Mahalo to Conor O’Neill for pointing out this post from John Breslin entitled The Future of Social Networks on the Internet: The Need for Semantics which connected me to Jyri Engeström’s essay on Why some social network services work and others don’t — Or: the case for object-centered sociality . Both opened my eyes a bit as I continue the ponder the usefulness and feasibility of a monolingual Hawaiian language communication system. I had been looking at how we were going to create a service that would be useful enough to our young speakers to perhaps entice them to cut down on their MySpace and Facebook time and engage with other speakers of the Hawaiian language on our system using Hawaiian. The issue is that like most of society, Hawaiian speakers have a wide range of interests beyond the language – movies, music, sports, the opposite sex, etc. – and by restricting our service to Hawaiian speakers we drastically reduce their pool of potential correspondents.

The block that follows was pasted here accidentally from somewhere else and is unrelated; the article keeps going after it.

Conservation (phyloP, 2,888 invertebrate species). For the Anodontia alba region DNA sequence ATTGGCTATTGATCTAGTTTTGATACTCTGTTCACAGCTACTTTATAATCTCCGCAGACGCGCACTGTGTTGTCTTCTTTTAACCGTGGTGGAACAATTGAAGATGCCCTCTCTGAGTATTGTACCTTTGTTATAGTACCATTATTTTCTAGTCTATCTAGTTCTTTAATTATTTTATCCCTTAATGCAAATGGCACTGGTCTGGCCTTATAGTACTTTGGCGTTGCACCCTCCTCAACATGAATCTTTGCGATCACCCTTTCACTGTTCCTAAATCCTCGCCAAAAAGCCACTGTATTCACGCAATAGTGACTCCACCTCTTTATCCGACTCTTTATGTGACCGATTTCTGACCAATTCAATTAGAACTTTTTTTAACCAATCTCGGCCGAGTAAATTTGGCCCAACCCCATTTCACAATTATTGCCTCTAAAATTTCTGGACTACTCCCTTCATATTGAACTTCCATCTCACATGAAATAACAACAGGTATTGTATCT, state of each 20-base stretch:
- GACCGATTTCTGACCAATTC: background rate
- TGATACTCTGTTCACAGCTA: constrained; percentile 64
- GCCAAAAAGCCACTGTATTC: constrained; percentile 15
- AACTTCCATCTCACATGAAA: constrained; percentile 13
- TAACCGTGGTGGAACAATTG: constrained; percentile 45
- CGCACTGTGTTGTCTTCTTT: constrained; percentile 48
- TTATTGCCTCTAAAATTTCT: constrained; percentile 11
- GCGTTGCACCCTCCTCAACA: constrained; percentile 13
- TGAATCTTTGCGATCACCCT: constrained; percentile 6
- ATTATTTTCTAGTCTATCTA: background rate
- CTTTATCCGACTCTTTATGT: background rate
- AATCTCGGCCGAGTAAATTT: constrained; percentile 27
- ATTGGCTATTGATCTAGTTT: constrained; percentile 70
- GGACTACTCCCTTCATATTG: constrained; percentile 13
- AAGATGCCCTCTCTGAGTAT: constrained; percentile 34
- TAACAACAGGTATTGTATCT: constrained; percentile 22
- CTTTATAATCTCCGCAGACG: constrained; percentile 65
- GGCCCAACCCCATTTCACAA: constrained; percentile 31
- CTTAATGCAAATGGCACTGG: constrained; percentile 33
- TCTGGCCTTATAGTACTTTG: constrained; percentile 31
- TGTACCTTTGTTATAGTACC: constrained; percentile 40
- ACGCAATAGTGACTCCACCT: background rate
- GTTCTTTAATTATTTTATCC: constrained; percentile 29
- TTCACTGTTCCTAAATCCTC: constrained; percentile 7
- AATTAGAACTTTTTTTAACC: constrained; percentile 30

This graphic showing an object-centered social network is intriguing and made me realize that we are going to be at least one and at most a few of the nodes by which Hawaiian speakers will be connected, and through their circle of contacts perhaps attract more speakers of the language, or those perhaps interested in learning it. We don’t compete with the dominant social networks of the day, but simply provide the means by which speakers of our language can communicate when they do choose to use it.